Influencer fees. What does an influencer get paid for?

In our work with brands, we find that influencer pricing is still a mystery to many who want to try it. The truth is that influencer rates depend not only on the number of their followers but also on specific indicators, their overall public profile, the complexity of the content they create, and even the topic they develop, which is why standardized rates are rare.

However, general principles apply in this area, especially if we know why and for what goal we are approaching an influencer. So, what should one know when putting together a campaign budget?

General influencer price ranges in the Baltics. What to expect?

Lithuania has the largest market for influencers compared to the other Baltic countries. This also reflects in the influencers’ prices. 

Influencer fees are usually calculated per unit of content created and published on the creator’s social media account. Influencer rates per piece of content range from EUR 50 to EUR 4 000 in Lithuania, from EUR 50 to EUR 1 000 in Latvia, and from EUR 50 to EUR 900 in Estonia.

At first glance, this is a huge difference. However, it is worth noting that in Lithuania, the most famous influencer has more than 400 000 followers, while in Latvia and Estonia, the most famous influencers have audiences of 120 000 and 180 000 followers. The potential audience reach of influencers in Latvia and Estonia is half that of Lithuania, which impacts influencers’ price ranges.

What will you pay an influencer for, or what makes up an influencer’s fee?

It is a mistake to think that an influencer’s fee depends only on the number of followers. The follower count is an important factor in the formula for assessing price, but far from the only one. Here is an overview of the key components that make up the influencer’s fee.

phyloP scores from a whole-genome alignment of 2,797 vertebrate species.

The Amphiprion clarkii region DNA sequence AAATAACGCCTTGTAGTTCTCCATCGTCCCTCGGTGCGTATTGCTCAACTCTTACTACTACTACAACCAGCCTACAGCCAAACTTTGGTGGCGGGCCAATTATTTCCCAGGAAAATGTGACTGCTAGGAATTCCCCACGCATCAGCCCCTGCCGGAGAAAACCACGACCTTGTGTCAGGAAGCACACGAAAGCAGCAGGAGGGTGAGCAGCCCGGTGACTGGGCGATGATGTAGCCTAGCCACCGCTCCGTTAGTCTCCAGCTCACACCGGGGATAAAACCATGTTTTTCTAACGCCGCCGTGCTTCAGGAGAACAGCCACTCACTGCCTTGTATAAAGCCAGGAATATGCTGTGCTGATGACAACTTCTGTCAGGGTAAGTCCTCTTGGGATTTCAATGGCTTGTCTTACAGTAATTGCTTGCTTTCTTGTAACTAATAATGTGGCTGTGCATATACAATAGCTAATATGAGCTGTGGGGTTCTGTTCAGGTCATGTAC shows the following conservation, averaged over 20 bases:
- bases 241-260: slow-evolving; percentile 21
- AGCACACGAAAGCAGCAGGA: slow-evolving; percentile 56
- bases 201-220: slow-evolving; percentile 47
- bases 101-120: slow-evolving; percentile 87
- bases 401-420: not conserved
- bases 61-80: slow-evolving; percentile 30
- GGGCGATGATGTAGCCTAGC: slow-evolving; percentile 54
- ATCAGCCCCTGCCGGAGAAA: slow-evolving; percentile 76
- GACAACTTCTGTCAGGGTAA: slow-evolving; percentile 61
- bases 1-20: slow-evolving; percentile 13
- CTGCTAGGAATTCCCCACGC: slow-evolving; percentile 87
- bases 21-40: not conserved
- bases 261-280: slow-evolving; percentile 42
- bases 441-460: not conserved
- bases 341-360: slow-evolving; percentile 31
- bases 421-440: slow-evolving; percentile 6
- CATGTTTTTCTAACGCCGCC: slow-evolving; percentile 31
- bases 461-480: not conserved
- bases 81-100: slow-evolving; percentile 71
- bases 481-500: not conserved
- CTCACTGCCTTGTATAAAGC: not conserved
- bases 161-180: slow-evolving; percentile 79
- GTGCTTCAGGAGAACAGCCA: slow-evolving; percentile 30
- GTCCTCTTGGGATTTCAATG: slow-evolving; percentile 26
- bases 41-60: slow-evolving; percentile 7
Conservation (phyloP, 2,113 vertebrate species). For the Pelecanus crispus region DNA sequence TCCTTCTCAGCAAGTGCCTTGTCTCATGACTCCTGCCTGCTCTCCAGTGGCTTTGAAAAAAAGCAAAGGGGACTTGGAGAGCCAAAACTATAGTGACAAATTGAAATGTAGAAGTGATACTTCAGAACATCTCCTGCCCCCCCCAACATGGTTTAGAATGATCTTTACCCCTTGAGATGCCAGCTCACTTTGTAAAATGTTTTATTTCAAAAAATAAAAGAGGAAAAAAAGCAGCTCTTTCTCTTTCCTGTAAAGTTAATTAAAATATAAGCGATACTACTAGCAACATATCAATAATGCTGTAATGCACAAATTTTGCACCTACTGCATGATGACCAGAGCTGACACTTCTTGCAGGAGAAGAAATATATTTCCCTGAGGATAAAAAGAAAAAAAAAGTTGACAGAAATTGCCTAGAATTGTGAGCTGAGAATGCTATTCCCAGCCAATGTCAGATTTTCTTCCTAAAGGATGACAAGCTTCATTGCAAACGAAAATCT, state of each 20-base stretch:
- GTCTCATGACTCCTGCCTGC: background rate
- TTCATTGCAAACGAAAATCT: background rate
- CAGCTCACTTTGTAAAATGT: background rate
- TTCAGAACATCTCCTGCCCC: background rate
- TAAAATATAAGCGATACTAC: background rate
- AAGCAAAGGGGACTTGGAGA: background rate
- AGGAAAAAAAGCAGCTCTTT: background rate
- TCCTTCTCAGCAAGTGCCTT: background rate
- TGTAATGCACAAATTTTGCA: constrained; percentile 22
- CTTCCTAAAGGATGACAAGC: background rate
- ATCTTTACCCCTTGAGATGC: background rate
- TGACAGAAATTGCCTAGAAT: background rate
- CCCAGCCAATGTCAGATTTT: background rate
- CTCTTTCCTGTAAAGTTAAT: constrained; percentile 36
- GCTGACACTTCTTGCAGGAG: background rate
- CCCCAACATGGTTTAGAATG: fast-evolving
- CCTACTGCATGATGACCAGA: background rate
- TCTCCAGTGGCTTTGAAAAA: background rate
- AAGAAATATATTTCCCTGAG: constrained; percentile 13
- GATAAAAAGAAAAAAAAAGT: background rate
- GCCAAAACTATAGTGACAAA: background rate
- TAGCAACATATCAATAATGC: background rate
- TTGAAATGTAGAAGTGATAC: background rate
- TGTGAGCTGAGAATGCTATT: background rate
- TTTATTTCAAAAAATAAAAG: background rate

Number of followers. The size of the audience built is one of the indicators that can give at least a preliminary indication of how much the services of an influencer might cost. Influencers are divided into four categories based on the number of followers they have: mega (100 000 followers and more), macro (25-100 000 followers), micro (5-25 000 followers), and nano (1-5 000 followers). 

Based on these categories, the ranges and historical data can help determine how much of your budget you will need to allocate to an influencer in each category. Mega influencers are usually the most expensive—one unit of content can cost between €700 and €4,000. Macro influencer’s content can be purchased with an investment from €250 to €1,000, a micro influencer—€50 to €500, and a nano influencer—between a barter offer and €100.

Indicators. Indicators are more important than the size of the audience. An influencer who generates excellent performance indicators may ask for higher pay than a colleague with the same audience who will only reach 3% of the audience with their content. To ensure that the indicator argument is valid, always ask the influencer to share their social media stats before you start working with them: i.e., how many users their posts reach, how many followers view their Instagram stories, which countries their audiences are from, etc. 

We’ve talked more about the key performance indicators for influencers in this article. If you don’t have the time or the skills to do this yourself, you can outsource the task to an influencer marketing agency.

Public visibility. Today, people who are well-known in society—actors, singers, TV presenters, or sportspeople—are often called influencers as well. If you want to use a nationally renowned name that is not only known on social networks, it is worth bearing in mind that this will cost more. However, it is quite difficult to put a price on public visibility, as there is no formula for calculating positive image, reputation, availability, or relevance. Each influencer determines the price based on their own experience.